Medina honors new class of distinguished alumni

By Tom Rivers, Editor Posted 14 November 2015 at 12:00 am

Photos by Tom Rivers – Barbara Waters addresses Medina High School students on Friday when she was inducted into the school’s “Wall of Distinguished Alumni.” Waters has been active in the community, owning several businesses and serving on the board for Medina Memorial Hospital. She shared about hard work, and meeting her goal of getting a college degree – at age 60.

MEDINA – High schoolers looking for inspiration for the future don’t have to look far for examples of Medina students who have been successes, pouring their lives into the local community or leaving their mark elsewhere in the country and the world.

The school has a “Wall of Distinguished Alumni” and five more graduates were inducted into that select group on Friday.

Michael Cavanagh, high school principal, said the school wants to honor alumni, promote school spirit and pride, and provide an incentive for current students.

“The people we honor today are proof that we are all capable of greatness and making a difference in society,” he told about 600 students in grades 8 through 12 during an afternoon program in the auditorium.

The school inducted Barbara Waters, Class of 1948; Lee Eick, Class of 1969; Dr. Hugh McElwee, Class of 1960; Wilford Gratrick, Class of 1930; and Edwin Caleb, Class of 1965.

Barbara Waters was first to be inducted. She graduated during an era with fewer opportunities for women. However, she would own five family businesses and became an influential leader in healthcare for the community. She built and opened the 120-bed Orchard Manor in 1972, the 24-bed Willows, the Lakewood Village Mobile Home Park, and bought and remodeled many homes.

 She credited her father, Frank Balcerzak, for instilling a work ethic in his children. Barbara shared with students about how she and her twin sister, Marcia Tuohey, would work on a muck farm as teen-agers.

“It wasn’t glamorous work for two young girls but it was enough to buy clothes,” Waters said. “The lesson that hard work never hurt anybody we learned at an early age.”

She was active on the board of directors for Medina Memorial Hospital for 22 years, and was able to recruit many long-time physicians to the community.

Waters and her late husband Robert were long-time community dynamos, pushing projects in the Medina area. Mr. Waters wrote the nomination for his wife to be considered for the Wall of Distinguished Alumni before his death on July 29. Mr. Waters was inducted into the group in 2003.

His wife shared with students about her dream of going to college and earning a degree. When she graduated from high school in 1948, not many women were in college, and there wasn’t much financial aid for students.

After achieving business success, Mrs. Waters went to college at Niagara University. When she was 60, she graduated after being in classes with students ages 19 and 20.

“Everyone has a dream,” she said. “I wanted to receive a degree.”

Waters told students there are job opportunities locally. She told the girls “the glass ceiling has been cracked” and they should aim high. She told the students to cope with changes throughout life.

Bill Eick, an Orleans County legislator, accepts the award on his brother’s behalf.

“There are so many opportunities now,” she said. “Don’t be afraid to really work hard.”

Waters was the only one of the five inductees to attend the program on Friday. Two inductees are deceased and two others live across the country.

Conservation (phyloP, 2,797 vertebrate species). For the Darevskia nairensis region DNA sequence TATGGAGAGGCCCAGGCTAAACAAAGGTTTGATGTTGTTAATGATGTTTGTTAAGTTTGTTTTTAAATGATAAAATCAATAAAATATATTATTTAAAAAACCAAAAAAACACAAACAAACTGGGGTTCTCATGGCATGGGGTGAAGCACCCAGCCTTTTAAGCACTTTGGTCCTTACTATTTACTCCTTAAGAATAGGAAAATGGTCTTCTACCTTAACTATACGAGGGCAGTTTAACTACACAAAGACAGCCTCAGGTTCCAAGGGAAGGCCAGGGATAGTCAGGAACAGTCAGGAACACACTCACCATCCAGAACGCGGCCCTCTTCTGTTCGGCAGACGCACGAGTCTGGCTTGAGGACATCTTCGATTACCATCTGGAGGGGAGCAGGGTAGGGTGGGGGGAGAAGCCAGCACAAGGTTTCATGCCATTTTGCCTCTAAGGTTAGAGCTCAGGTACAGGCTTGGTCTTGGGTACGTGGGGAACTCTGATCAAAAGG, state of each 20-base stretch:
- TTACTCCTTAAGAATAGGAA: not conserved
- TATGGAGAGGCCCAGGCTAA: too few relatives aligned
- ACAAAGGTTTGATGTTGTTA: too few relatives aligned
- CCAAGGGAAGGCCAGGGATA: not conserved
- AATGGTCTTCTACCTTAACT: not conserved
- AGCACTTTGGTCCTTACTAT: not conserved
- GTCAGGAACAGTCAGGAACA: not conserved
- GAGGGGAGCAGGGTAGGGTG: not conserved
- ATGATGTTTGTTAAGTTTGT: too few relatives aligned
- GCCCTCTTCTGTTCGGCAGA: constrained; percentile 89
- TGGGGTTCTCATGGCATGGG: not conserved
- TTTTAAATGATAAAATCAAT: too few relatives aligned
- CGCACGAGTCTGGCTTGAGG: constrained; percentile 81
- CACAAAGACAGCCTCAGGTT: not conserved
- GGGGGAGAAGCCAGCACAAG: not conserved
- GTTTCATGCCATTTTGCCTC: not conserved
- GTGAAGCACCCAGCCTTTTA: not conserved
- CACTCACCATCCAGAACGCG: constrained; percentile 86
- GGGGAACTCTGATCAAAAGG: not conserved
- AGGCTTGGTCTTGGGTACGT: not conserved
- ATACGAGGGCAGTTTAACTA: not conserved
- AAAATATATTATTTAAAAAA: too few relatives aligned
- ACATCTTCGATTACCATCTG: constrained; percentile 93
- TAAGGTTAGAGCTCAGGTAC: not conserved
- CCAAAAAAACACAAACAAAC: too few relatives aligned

Lee Eick enjoyed a career as a successful structural engineer after earning a degree from Purdue University in 1974. He worked on projects around the world, building bridges, dams, water turbines and renovating historic properties for Ch2m Hill Companies, Ltd. He lives in Oregon and has been an influential mentor for engineers and an active church member in his community.

Lee’s brother, Bill Eick of Shelby, accepted the award on his behalf. Bill read a statement from his brother, who credited family values and a work ethic from the family’s dairy farm for helping him attain success and strive to serve others.

Dr. Hugh McElwee is a gastroenterologist in Fort Collins, Colo. He has been in practice for 43 years and has several breakthroughs in his field.

Cavanagh read a statement from McElwee who said he wasn’t the smartest student at Medina.

“I wasn’t the best at anything in high school,” McElwee said. “Patience and persistence are more important than intelligence or money.”

Edwin Caleb’s sister, Karen Larson, accepted the award on his behalf on Friday.

Edwin Caleb was born in 1947 and grew up in West Shelby. He earned a law degree in 1979 in Oregon and would serve 27 years as district attorney for Klamath County, Oregon, establishing Citizens for Safe Schools program, the Elder Abuse Task Force and the Domestic Violence Reduction Unit. He supervised the Klamath County Major Crime Team in the investigation and conviction of murderers and sex offenders.

He also was active in mentoring programs with local youth. Caleb was picked as “Citizen of the Year” in 2012 by his local newspaper for his professional and humanitarian work. He died on Jan. 29, 2015.

Wilford Gratrick earned a bachelor’s degree in engineering from Michigan State University and was in the ROTC program. He served as a company commander in the Army during World War II before returning to Medina in 1946.

He worked for the Medina Power and Light Company before joining the Army again in 1948. He would travel the world with the Army using his skills in nuclear technology. After he retired from the Army, he worked as a professor for four years at the University of California in Berkeley. He died in 1985 and is buried in Arlington National Cemetery.